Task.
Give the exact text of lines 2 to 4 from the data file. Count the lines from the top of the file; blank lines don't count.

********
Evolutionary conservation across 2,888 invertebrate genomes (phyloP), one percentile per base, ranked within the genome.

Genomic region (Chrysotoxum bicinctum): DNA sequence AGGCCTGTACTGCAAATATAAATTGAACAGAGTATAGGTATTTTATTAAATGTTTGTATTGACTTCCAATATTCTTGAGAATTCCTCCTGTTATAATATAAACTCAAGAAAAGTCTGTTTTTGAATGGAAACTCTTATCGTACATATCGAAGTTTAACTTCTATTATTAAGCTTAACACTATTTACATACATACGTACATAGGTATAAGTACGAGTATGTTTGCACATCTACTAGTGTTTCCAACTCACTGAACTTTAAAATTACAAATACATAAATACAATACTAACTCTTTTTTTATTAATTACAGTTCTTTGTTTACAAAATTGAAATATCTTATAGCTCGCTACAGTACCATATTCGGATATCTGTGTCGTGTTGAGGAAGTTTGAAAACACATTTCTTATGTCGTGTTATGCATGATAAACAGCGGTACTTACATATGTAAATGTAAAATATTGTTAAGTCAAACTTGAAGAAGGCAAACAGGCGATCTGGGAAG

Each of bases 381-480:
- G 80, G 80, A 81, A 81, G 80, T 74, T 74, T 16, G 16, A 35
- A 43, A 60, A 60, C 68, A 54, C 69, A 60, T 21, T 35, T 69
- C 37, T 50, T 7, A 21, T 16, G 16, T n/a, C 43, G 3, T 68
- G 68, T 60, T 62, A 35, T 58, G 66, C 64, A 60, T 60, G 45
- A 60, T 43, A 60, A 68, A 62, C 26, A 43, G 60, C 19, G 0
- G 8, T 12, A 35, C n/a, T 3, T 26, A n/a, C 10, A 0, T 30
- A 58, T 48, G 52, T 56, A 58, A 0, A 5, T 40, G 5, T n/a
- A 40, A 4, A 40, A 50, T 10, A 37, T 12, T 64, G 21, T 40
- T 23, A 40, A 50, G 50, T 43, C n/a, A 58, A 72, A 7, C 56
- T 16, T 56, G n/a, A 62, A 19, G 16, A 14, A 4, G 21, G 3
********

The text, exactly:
Genomic region (Chrysotoxum bicinctum): DNA sequence AGGCCTGTACTGCAAATATAAATTGAACAGAGTATAGGTATTTTATTAAATGTTTGTATTGACTTCCAATATTCTTGAGAATTCCTCCTGTTATAATATAAACTCAAGAAAAGTCTGTTTTTGAATGGAAACTCTTATCGTACATATCGAAGTTTAACTTCTATTATTAAGCTTAACACTATTTACATACATACGTACATAGGTATAAGTACGAGTATGTTTGCACATCTACTAGTGTTTCCAACTCACTGAACTTTAAAATTACAAATACATAAATACAATACTAACTCTTTTTTTATTAATTACAGTTCTTTGTTTACAAAATTGAAATATCTTATAGCTCGCTACAGTACCATATTCGGATATCTGTGTCGTGTTGAGGAAGTTTGAAAACACATTTCTTATGTCGTGTTATGCATGATAAACAGCGGTACTTACATATGTAAATGTAAAATATTGTTAAGTCAAACTTGAAGAAGGCAAACAGGCGATCTGGGAAG

Each of bases 381-480:
- G 80, G 80, A 81, A 81, G 80, T 74, T 74, T 16, G 16, A 35